On-Campus Only Summer Limits Student Flexibility

At the beginning of March, students who enrolled in the upcoming summer semester received an email from the Academic Advising Resource Center and the Office of the Registrar stating that, while students may choose from courses that are in-person, remote, or hybrid, “a fully remote enrollment option is not available for the summer term.” For the entirety of the 2020-21 school year thus far, students were able to enroll remotely. Now, that option has been taken away.

This Editorial Board writes in opposition to the decision to mandate that all students live on campus this summer. Oberlin has weathered an extremely difficult year, characterized both by choices we approved of and choices we did not. Many exceptions and changes to usual College rules have given students a lot of grace — students could declare Pass/No Entry at any point in the semester, for example. In taking the choice to study remotely away, options for second-and third-years are heavily limited just two months before the summer semester’s start date. Students in these classes, particularly third-years, were already most impacted and inconvenienced by the unusual three-semester schedule. Now, in the same academic year as a life-altering pandemic, the College has opted to eliminate this modicum of student choice where it pertains to the students most uprooted by COVID-19 plans. 

Given new state regulations in Ohio and the latest federal guidance, most students returning to campus can expect to be vaccinated. However, the impacts of this year don’t vanish post-vaccination. Students may need or wish to study remotely for a variety of reasons. They may need to take jobs in their hometowns or may have planned to navigate internships in addition to their course load, given the opportunity that the summer after one’s third year often provides for meaningful career opportunities. Students may need to support family members, in bereavement, illness, or financial strain. In anticipation of ObieSafe restrictions, students may simply want the option to spend this time wherever they choose. Regardless of the scenario at play, these students deserve the same grace their classmates were given in the fall and spring semesters — and they certainly deserved to know this restrictive score in advance of the need for a critical academic decision.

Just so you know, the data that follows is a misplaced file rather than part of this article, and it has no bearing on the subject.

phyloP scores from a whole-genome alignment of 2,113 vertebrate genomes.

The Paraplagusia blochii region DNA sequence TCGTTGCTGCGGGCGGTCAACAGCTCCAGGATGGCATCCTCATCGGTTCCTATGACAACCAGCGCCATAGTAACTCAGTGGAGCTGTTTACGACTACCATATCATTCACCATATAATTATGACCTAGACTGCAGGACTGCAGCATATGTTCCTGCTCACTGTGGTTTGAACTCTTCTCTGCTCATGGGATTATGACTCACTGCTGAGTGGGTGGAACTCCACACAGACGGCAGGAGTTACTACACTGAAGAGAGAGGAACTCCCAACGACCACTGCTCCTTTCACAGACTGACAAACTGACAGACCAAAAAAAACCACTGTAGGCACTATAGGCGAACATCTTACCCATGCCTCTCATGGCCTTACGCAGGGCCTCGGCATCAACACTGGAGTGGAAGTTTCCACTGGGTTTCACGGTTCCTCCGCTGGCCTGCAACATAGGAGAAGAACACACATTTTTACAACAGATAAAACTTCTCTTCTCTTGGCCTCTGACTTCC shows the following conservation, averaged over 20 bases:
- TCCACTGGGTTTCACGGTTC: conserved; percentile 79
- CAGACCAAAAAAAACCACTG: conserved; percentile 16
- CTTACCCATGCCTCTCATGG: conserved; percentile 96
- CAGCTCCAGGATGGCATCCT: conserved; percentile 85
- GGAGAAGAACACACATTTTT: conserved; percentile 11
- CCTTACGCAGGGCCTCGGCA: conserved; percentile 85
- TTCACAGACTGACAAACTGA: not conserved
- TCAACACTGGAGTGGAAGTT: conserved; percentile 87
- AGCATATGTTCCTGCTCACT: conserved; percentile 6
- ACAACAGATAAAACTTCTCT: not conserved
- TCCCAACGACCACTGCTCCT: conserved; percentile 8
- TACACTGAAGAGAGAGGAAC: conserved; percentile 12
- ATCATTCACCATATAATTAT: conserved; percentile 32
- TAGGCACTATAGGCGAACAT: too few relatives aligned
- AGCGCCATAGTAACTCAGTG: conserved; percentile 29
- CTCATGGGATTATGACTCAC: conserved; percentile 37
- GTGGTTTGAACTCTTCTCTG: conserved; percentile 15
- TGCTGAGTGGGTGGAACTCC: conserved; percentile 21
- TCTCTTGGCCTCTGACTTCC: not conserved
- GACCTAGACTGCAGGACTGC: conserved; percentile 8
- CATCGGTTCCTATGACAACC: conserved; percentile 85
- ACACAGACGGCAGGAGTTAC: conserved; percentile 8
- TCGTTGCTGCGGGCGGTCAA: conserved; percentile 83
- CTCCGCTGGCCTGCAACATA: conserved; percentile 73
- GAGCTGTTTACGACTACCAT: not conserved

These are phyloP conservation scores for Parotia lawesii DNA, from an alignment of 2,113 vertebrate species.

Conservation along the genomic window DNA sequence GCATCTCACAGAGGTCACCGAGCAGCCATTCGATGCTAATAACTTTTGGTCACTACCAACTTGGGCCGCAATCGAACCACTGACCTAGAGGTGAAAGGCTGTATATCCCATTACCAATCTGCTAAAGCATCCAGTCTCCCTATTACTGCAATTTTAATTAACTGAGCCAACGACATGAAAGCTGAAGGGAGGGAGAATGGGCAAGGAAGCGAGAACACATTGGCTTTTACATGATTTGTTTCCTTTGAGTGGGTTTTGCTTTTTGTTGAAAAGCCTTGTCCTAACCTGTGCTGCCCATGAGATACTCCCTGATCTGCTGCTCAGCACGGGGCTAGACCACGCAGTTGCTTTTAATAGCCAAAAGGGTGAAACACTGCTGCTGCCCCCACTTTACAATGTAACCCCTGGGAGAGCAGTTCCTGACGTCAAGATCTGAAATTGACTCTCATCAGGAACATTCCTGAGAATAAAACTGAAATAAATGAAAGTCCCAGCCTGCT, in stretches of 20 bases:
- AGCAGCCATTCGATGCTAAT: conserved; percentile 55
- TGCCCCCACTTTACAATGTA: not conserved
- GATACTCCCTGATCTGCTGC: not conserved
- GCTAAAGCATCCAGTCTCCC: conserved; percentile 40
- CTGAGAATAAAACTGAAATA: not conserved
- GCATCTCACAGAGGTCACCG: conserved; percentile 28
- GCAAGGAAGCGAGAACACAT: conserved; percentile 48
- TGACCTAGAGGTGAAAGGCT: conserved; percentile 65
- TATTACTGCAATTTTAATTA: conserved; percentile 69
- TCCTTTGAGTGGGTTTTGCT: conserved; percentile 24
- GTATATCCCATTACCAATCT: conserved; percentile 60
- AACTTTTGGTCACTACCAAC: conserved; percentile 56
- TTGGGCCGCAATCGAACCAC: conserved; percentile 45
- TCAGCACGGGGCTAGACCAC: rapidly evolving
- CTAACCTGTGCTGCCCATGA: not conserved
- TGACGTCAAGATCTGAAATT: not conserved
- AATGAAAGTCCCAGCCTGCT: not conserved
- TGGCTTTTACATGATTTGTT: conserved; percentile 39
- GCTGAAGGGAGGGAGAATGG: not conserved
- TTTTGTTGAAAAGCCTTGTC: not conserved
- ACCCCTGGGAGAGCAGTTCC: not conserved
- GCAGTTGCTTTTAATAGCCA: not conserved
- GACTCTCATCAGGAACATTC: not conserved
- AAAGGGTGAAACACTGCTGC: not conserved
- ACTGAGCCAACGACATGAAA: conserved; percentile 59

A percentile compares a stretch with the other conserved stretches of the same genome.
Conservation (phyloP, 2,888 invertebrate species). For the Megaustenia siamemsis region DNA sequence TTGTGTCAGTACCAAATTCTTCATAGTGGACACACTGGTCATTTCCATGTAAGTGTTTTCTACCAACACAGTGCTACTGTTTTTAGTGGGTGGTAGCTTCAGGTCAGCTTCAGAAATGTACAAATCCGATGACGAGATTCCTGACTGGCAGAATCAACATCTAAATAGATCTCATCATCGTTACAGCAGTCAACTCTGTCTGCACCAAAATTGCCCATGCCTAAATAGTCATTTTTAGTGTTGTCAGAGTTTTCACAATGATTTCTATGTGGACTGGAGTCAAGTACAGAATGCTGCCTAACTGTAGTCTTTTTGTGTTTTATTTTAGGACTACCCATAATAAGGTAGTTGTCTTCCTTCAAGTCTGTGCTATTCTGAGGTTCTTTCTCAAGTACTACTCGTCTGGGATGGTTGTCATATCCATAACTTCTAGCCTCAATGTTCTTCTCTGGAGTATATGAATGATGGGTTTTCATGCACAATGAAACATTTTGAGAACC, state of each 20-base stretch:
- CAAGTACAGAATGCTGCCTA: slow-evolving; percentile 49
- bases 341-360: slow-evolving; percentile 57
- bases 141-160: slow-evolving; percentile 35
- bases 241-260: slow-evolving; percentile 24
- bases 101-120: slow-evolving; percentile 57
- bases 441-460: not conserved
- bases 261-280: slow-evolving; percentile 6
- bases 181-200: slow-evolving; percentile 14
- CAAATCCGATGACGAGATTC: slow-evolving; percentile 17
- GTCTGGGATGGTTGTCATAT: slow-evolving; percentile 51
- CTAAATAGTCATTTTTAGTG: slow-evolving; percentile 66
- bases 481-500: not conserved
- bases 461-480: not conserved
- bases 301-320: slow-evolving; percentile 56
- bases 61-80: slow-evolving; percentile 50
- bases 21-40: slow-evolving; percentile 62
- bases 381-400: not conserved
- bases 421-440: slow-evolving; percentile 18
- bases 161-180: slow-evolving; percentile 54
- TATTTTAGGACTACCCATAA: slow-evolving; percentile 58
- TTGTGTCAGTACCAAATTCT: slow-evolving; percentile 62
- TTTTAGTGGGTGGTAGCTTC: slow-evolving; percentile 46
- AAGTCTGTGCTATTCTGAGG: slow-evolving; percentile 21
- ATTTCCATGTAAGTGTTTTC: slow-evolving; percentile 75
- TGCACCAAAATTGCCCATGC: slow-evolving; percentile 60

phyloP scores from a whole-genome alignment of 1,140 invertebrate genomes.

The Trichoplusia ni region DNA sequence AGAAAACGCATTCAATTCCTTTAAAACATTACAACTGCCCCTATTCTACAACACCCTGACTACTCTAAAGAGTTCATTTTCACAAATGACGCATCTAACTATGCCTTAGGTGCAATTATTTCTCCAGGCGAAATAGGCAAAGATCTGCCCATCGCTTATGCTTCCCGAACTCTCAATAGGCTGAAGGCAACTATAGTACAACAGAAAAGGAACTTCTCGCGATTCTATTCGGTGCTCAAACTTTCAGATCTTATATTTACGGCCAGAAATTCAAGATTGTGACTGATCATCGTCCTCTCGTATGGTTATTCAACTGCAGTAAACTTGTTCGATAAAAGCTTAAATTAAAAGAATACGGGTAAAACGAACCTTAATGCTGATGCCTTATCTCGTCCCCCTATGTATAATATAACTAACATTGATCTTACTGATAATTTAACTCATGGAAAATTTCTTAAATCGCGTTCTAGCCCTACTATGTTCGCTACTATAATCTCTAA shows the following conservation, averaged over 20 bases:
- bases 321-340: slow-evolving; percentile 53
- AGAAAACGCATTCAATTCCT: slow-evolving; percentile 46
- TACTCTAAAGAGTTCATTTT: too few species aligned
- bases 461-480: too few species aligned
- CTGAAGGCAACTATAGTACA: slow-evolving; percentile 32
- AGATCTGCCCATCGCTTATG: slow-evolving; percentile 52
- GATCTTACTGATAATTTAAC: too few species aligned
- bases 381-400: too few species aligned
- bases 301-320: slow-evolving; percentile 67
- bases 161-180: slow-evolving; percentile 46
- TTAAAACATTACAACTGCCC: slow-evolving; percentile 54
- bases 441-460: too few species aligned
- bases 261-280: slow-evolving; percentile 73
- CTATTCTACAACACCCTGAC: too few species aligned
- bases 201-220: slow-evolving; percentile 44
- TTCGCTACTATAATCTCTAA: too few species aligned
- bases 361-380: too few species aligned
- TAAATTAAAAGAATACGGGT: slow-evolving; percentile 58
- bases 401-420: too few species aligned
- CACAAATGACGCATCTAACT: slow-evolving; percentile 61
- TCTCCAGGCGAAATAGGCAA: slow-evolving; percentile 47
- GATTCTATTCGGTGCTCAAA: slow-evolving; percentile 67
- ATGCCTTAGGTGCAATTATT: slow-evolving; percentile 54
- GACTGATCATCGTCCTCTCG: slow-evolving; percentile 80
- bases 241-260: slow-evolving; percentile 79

In apparent anticipation of the difficulty that this would cause, links to apply for a personal leave of absence were included in the email. The implication is evident — if this decision disrupts your plans for the semester, you are welcome to come back later and delay your graduation date. 

It’s important that we emphasize again that remote classes will still be available, although the College expects to limit them. We cannot reasonably expect the pandemic’s dangers to be gone by May — a full return to in-person classes still seems a bit optimistic. As such, if professors will still be given the option to teach remotely, remote learning and living should be an option for students who need it. 

The College has stated that it will make allowances for international students who can’t return to campus because of visa and travel restrictions, and will try to arrange remote-accessible courses. It would be prudent to extend this opportunity to all students. At this point, faculty have the technology and the know-how to make courses remote-accessible. A majority of the classes can be in-person while still allowing for remote students to participate in the summer semester. We all know that remote pedagogy and learning are not preferable to an in-person experience, but it’s an accommodation the College should offer for students who weigh the pros and cons and decide that returning to campus isn’t what is best for them. 

The decision to mandate in-person summer enrollment may in part be a financial one. Having incurred major losses due to necessary COVID-19 restrictions, it makes sense that the College wants those room and board dollars. Given that only College second and third-years will enroll, all will presumably live on campus and pay the hefty sticker price to do so. However, this mandate ignores that some students may hope to stay remote to avoid incurring further financial strain in an incredibly difficult time. By removing choice in the matter, the College disregards student financial burdens.

We understand that this decision on the part of the College is also certainly motivated by a desire to return to normalcy. It’s a desire we all share. But the decision to be in-person during a year with so many setbacks, difficulties, and unprecedented characteristics of all kinds is going to be a complicated one, vaccine or no vaccine. As such, the choice to attend school in-person this summer, or not, should remain with individual students. Oberlin is still home to many of us — the students who can be here will choose to.